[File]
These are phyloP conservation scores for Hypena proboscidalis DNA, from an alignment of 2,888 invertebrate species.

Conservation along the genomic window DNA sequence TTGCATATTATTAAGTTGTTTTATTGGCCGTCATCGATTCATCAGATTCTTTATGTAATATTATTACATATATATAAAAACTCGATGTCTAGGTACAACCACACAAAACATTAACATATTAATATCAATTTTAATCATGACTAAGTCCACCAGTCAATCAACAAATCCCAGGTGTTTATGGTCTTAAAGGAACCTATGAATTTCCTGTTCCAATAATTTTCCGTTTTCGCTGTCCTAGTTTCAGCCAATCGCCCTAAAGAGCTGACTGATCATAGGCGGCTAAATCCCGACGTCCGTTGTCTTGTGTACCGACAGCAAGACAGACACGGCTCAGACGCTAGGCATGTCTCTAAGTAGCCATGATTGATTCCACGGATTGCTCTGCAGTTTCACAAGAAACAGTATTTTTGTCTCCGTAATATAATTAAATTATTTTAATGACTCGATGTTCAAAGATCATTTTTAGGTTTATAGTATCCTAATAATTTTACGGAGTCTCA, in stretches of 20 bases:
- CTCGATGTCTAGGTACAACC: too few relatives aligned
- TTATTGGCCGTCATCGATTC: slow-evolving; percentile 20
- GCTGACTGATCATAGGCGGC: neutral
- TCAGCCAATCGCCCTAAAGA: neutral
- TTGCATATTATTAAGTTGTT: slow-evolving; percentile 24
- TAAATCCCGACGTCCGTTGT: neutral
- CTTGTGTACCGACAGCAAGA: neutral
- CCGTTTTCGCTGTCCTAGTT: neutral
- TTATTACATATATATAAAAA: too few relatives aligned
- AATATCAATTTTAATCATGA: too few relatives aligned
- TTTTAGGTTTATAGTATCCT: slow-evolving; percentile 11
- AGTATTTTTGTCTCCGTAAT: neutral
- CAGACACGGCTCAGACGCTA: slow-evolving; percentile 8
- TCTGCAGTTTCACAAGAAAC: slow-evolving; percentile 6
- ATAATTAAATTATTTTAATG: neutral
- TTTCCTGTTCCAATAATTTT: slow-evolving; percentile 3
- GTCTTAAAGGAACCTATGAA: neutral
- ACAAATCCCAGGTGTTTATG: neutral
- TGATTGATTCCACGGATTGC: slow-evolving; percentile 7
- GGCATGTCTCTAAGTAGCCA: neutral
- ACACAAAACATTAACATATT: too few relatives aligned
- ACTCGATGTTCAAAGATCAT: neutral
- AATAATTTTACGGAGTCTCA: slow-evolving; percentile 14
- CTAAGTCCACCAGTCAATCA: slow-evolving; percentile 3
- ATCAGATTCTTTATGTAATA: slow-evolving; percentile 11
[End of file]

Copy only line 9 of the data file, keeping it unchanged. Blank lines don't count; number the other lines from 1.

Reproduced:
- CTTGTGTACCGACAGCAAGA: neutral